The Fall: Insolence and Wine

“The Devil, quite literally, ladies and gentlemen is in the detail. Detail, detail and detail again.”

The rhythm of this series feels meticulous. This hour situated like a low-lying field covered in fog, somewhere between a high and low pressure system. It’s both the comedown from Sarah Kay’s murder and the new possibilities that surface while the lives we are insinuated in become more restless, as a result.

When I first watched The Fall earlier this year, it was a blur, hard to process or hold onto in a concrete way. After only a month or so, I re-watched it, not satisfied that I was unable to sort out the beats of the story clearly to assign them to individual episodes. I have yet to experience any lucidity this time around either. Even watching each hour multiple times. The edits of scenes are sometimes so quick they feel subliminal, the dialogue flows from one scene to the next sometimes without a seam, like two sentences in two wildly different conversations could actually go together. This is a watery series that shows no sign of a pattern. As of yet. Though, after ‘Insolence and Wine’, I’m beginning to think that Paul is a dramatization of men’s thoughts about women. Perverted, depraved, archaic, utterly reprehensible and to the extreme, yes, but a dramatization nonetheless.

Welcome to Operation Musicman.

When was the last time a tv show featured a woman leading a taskforce debrief? Or for that matter, one where that woman is Gillian Anderson? (Wait! I know that answer!) It’s another powerful image. She has more presence, willfulness and authority than anyone in that room is ready for so that when, in the final moments of her stirring recital, when her words are the voiceover to Paul’s slinking around where he shouldn’t be, we can rest assured that she is as tenacious as he is sick.

Well-done -- for spotting the wardrobe malfunction.

I don’t think I can think of a more spot-on metaphor for what it means to be a woman than Stella doing the great share of her press conference, unintentionally, with one button more undone on her blouse than was appropriate; every nuance was expertly captured by the acting and the direction. Her mortification then shame that faded into denial in a single second when she realizes it was a floodlight on femininity. That coupled with the revelation of Paul’s actual mannequin is almost more than I can take in terms of the conversation The Fall is pushing forward about the road modern women must travel.

Man fucks woman. Subject man, verb fucks, object woman. That's OK. Woman fucks man. Woman subject, man object. That's not so comfortable for you, is it?

I didn’t breathe during the entire meeting between Stella and DCI Eastwood. Eastwood managed to grill her and leer at her, simultaneously. Bravo. I guess he didn’t notice she’s now holstering a gun. The simple (almost wooden) blocking of the scene screamed, “Let’s reverse every male/female workplace iconographic image!” Right down to the big rolling chair behind the desk that Stella sits down in at one point to deliver her final coup de grace. Each edit lined up with Stella’s dialogue to remind us: this reversal of power, that’s not so comfortable for you, is it.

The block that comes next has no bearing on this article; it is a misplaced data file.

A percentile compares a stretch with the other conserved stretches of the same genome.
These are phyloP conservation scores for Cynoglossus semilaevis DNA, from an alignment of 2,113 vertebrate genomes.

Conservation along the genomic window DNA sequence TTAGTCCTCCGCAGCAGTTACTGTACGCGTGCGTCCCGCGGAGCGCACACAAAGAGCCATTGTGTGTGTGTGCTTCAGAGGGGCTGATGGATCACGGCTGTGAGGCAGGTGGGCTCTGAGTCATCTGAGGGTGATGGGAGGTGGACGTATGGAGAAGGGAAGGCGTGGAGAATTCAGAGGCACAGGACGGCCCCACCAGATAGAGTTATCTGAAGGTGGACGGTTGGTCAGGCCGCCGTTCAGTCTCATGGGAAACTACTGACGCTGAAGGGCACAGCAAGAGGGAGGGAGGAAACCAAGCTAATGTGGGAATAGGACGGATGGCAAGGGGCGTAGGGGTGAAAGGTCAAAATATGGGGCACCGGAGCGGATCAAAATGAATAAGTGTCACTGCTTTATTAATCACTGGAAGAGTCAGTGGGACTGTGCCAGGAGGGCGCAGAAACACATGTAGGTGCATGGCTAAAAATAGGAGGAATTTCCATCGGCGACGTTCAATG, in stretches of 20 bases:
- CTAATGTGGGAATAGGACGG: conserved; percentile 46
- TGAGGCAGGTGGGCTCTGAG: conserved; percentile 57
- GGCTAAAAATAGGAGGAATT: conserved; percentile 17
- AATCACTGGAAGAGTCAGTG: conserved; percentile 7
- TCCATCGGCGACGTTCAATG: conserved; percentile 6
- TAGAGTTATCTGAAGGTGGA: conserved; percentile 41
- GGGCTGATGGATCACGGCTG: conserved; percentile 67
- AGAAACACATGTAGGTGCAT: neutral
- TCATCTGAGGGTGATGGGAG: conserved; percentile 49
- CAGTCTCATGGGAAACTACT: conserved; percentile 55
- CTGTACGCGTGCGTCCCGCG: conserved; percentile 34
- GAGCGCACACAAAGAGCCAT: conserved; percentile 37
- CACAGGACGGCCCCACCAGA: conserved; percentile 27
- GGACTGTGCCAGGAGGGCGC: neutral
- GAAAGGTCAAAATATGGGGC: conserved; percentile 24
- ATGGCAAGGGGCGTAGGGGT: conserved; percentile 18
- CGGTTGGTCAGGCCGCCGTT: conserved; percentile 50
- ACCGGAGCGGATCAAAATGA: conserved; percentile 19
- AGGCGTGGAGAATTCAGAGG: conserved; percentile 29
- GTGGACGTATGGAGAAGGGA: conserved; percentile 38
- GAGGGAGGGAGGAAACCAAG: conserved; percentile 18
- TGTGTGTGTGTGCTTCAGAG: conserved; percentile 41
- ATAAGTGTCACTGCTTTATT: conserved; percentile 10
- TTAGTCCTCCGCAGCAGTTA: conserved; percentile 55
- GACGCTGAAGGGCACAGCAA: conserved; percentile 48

The Devil Is In The Details:

* Gillian Anderson is not playing for a fucking second in this show.

* I would be fine if Reed and Stella had 10,000 more scenes together. Or a whole show that centered on their lives. Either one.

Quotes:

Brink: “We have a list of operational names: Eden.”
Stella: “A place where the woman gets the blame.”
Brink: “Top Hat.”
Stella: “Too posh.”
Brink: “Alamo.”
Stella: “Too Texan.”
Brink: “Musicman.”
Stella: “Too male.”
Brink: “Genesis.”
Stella: “My least favourite band. Well, aside from U2.”
McElroy: “Hey, steady on.”
Brink: “Ashdown.”
Stella: “Too foresty. What? Reminds me of shallow graves.”

Stella: “Think of it as an addiction. There's a law of diminishing returns.
The serialist, like the heroin addict, is always seeking that elusive first high, and he's doomed to fail.”

Stella: “For there are many of us gathered here today with still more to come. There is only one of him. You'd think that gives us the advantage. But it doesn't. He moves around on his own, in darkness. And we operate under the glare of media lights. Now let's make sure that we don't let anything slip through the cracks.”

Stella: “The media loves to divide women into virgins and vamps, angels or whores. Let's not encourage them.”

Paul: “Kittens turn into cats. Cats kill birds.”
Sally: “We could put it in a collar. With a bell."

4 comments:

Jess Lynde said...

The "woman f**** man" scene between Stella and DCI Eastwood is one of my favorite from the entire series. Bold and completely comfortable with how "uncomfortable" it is for so many. Pointed and powerful.

Heather said...

Jess:
I know. It's exquisite.

Billie Doux said...

I agree -- that scene is absolutely excellent.

Jamie Dornan impressed me in this episode, too. He goes about his role as a husband and father, his job as a therapist with no expressions on his face. It's clear that his daughter Olivia must be picking up on something. Maybe she senses his true emotions or something. She's screaming at night for a reason.

ChrisB said...

I agree that the scene between Stella and Eastwood is outstanding. It struck me as I read this review and the comments, however, that all of us who have written are women. I would love the male perspective on that scene.

When Olivia tells her mother about the woman in the ceiling, I shuddered. Has she seen her father's journal? If so, dear God.